Protecting your personal assets and family wealth is a primary reason for creating a new legal entity under which to conduct business. If you don’t, claims against your business can reach your personal assets. Even if you are just a sole owner, a single member Limited Liability Company provides you with significant protection at minimal initial and continuing expense. Small businesses which might otherwise be automatically designated as general partnerships (in which all partners are personally liable for the liabilities of the business) can also achieve significant asset protection with a limited liability company, or an “S” corporation, both of which may also provide some tax advantages. The Limited Partnership form is useful where the new business has outside investors who are not going to participate in the management of the company, and can provide limits to the liability of those investors. Larger businesses, or those with more complicated financial or investment structures, can also benefit from the Limited Partnership form, or the “C” corporation, depending on their needs.
The decision as to which form of legal entity to adopt for a new or existing business is a critical decision which requires consideration of many factors such as the expected roles of each owner, the form of capital contribution, the type of startup financing, the type of business, the expected assets of the business, whether real estate is involved, the management structure, the need for future financing or capital, the tax considerations of each owner, compliance with Federal and State securities laws, the prospective market for goods and services, the expected life-cycle of the business, ownership succession issues, the business plan, and others. The goal is to match the needs and expectations of the owners with these factors to select a form of legal business entity which best fits the owners and their business, and maximizes for the factors most important to the owners. It is not a decision to be taken lightly or without professional guidance given the long-term consequences, and the cost and effort required to change entity form in the future.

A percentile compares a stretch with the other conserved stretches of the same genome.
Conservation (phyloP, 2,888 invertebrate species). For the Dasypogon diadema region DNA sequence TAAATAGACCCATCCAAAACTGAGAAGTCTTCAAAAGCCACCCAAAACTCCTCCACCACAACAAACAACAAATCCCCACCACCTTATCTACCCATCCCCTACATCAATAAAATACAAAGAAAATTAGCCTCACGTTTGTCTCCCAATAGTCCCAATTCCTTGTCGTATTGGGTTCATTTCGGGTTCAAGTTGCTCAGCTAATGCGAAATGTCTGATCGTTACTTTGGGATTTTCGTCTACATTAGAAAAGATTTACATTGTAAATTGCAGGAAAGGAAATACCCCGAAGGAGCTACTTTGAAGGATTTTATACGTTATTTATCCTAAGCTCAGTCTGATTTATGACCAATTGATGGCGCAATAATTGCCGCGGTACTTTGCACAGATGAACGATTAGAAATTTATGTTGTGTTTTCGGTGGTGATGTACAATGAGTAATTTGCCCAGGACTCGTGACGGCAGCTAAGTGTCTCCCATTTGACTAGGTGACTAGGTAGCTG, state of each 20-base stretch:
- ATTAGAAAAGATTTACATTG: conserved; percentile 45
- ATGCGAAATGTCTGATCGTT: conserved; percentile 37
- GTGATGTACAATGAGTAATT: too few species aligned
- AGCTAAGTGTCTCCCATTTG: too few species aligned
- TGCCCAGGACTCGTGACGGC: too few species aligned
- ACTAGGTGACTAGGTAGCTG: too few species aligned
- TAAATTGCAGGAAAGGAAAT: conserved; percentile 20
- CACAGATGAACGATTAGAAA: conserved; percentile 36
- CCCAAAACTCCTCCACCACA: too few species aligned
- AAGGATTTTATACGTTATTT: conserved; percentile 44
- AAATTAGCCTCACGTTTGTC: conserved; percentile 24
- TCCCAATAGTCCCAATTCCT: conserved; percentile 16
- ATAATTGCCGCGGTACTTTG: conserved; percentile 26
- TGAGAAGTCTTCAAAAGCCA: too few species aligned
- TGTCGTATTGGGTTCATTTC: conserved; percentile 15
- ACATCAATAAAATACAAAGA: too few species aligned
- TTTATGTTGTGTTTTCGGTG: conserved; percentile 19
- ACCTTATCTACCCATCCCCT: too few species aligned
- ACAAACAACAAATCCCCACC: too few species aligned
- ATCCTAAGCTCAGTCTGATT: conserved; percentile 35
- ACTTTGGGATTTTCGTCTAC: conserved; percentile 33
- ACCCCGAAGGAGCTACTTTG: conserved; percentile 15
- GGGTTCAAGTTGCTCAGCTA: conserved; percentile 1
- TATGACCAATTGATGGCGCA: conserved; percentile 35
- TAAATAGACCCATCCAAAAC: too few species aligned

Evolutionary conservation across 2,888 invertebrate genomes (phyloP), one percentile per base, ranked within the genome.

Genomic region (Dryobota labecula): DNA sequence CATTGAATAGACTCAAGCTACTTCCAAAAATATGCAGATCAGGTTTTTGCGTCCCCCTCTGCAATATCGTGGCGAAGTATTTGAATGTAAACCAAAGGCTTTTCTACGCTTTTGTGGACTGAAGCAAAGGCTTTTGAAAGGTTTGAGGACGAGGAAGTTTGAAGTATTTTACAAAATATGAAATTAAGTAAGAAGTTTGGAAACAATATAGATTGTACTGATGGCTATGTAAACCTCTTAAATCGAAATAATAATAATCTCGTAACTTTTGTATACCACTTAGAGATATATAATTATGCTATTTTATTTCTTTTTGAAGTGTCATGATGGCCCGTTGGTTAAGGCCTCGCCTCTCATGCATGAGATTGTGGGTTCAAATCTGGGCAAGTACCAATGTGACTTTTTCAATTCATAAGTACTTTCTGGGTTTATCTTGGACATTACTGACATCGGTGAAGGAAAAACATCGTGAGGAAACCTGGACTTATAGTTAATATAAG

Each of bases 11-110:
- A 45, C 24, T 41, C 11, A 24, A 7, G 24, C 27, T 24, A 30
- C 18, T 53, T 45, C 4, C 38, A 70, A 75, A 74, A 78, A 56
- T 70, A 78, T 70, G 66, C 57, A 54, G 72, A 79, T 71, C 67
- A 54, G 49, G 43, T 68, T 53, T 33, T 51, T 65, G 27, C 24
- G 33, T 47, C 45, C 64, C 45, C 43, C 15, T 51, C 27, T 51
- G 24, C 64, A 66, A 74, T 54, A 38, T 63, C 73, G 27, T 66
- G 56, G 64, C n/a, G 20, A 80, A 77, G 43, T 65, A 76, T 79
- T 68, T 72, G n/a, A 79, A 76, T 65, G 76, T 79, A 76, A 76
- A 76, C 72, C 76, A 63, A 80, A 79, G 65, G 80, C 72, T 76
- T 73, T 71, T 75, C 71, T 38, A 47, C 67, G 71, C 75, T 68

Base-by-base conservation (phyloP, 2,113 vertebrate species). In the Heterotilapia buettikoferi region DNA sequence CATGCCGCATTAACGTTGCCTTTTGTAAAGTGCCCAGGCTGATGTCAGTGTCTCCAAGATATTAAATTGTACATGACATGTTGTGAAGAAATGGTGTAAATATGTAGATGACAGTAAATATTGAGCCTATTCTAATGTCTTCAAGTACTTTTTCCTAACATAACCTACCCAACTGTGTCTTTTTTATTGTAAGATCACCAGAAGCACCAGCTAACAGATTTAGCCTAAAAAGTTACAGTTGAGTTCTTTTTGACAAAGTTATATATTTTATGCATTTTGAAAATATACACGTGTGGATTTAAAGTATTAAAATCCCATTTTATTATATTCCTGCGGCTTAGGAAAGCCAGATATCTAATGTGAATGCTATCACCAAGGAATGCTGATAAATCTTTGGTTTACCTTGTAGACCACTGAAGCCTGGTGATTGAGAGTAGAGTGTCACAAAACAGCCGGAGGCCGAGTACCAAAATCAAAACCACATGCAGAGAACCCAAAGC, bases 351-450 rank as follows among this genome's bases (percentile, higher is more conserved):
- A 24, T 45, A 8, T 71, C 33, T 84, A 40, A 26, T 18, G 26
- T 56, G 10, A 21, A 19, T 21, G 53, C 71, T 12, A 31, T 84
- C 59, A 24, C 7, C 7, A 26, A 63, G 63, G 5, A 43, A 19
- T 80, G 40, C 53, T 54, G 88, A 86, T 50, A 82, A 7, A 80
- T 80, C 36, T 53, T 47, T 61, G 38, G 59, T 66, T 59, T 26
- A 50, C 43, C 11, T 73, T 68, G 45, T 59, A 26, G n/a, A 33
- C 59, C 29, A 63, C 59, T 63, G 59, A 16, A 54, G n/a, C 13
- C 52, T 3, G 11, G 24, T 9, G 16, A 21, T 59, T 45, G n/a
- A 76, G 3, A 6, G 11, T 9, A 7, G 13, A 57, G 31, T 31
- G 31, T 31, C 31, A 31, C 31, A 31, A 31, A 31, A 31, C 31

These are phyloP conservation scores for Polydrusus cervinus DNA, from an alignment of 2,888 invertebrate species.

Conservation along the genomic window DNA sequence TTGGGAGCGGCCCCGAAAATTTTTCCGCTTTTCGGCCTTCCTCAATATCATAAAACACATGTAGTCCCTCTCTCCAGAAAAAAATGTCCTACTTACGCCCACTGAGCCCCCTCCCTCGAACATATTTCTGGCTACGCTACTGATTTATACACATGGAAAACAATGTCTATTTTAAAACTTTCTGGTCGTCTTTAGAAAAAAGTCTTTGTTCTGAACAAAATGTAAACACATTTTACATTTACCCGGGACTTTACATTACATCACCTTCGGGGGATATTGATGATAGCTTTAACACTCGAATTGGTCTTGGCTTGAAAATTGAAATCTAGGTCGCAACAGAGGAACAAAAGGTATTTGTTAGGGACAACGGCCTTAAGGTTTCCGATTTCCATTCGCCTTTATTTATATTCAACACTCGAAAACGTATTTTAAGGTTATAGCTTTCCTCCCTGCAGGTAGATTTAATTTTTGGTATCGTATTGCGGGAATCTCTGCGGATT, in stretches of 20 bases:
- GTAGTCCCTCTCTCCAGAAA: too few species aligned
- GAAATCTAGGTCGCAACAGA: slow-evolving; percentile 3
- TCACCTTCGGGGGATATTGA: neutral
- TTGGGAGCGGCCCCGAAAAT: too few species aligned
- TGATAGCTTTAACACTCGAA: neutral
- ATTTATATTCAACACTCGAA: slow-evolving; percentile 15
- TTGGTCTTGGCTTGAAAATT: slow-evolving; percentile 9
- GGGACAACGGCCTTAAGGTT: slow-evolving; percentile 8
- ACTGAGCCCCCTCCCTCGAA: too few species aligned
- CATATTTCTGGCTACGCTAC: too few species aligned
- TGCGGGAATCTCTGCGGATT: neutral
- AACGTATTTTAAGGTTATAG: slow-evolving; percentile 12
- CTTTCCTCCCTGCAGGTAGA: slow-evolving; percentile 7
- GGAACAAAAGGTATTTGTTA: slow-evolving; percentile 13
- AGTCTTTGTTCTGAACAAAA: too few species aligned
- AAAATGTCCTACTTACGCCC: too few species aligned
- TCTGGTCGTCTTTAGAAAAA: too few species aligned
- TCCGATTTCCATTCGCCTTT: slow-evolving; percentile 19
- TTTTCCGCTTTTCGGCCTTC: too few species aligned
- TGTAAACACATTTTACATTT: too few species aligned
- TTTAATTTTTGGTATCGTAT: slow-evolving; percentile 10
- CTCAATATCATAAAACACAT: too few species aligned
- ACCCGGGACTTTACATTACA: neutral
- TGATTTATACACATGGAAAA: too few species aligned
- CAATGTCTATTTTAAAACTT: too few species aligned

No matter which form of legal entity is selected, it is critically important that all of the proper steps in formation are correctly followed and completed, and that all initial documents and fees are filed and paid. Otherwise, the owners of the entity may not realize all the benefits, protections, and tax treatment of the entity which they wish to use.
The best foundation for a new business is selection of the correct form of legal entity, the correct formation of that entity, and the regular maintenance of the entity. A relatively small investment at the beginning will likely prevent expensive problems in the future.